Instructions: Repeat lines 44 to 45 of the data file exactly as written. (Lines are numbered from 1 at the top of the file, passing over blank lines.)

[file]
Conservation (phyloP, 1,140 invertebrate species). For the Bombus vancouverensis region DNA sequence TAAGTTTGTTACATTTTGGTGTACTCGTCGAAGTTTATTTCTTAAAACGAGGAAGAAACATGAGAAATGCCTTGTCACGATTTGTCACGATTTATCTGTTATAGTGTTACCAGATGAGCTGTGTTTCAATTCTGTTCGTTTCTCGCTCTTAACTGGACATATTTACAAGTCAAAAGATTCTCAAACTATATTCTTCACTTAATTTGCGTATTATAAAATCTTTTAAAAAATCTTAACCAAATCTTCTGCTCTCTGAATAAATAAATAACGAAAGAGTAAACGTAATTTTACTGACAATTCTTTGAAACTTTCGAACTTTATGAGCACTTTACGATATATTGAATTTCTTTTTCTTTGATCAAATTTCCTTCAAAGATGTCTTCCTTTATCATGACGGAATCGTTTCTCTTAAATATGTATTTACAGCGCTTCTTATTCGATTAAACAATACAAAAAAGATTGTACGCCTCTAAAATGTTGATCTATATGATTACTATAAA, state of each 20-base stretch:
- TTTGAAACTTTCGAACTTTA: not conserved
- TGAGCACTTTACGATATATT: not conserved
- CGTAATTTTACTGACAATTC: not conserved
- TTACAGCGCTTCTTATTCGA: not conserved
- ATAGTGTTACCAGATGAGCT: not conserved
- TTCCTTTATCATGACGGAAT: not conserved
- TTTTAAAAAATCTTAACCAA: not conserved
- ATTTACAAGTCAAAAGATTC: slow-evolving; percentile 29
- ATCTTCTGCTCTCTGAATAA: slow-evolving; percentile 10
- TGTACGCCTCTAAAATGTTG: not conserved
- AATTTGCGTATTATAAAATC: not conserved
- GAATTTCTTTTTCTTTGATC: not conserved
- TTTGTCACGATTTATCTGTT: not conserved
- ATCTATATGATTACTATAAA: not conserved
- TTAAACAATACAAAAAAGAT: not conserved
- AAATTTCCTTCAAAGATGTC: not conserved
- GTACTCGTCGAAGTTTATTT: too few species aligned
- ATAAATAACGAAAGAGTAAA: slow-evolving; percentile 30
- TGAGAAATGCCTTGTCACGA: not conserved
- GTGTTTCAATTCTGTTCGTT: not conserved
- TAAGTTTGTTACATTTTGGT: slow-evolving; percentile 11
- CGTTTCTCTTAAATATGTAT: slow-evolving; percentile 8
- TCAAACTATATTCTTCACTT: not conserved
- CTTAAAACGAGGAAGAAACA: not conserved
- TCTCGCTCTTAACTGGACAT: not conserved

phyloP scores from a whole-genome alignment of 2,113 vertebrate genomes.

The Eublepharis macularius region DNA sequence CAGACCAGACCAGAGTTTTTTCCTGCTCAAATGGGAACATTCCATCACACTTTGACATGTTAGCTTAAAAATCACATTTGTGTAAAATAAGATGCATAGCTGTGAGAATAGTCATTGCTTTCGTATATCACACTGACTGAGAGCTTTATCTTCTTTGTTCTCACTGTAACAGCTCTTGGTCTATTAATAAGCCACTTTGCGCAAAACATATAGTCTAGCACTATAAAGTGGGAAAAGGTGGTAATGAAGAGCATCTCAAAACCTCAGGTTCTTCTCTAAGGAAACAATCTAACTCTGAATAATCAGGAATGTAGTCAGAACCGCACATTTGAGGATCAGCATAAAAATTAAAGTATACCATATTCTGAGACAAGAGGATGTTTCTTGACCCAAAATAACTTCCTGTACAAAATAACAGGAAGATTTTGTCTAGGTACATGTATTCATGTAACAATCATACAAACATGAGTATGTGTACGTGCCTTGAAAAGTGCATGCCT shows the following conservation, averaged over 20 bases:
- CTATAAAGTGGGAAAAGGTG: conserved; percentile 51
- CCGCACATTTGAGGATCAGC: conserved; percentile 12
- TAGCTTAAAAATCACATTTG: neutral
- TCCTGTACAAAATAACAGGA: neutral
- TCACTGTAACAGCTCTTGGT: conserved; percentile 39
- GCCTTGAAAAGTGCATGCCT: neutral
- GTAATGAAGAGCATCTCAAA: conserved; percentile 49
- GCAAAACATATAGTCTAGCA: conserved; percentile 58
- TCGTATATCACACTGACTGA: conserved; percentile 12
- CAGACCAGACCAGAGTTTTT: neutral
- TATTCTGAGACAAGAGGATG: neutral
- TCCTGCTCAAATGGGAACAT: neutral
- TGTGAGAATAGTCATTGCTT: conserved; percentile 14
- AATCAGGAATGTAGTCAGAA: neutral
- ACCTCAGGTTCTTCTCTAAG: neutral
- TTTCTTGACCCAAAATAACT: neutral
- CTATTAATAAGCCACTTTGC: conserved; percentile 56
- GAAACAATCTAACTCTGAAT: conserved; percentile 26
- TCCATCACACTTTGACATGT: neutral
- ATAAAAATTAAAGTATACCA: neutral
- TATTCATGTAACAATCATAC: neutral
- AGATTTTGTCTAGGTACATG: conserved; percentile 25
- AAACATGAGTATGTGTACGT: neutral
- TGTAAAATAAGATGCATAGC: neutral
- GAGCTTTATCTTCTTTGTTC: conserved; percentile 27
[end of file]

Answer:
- TTTCTTGACCCAAAATAACT: neutral
- CTATTAATAAGCCACTTTGC: conserved; percentile 56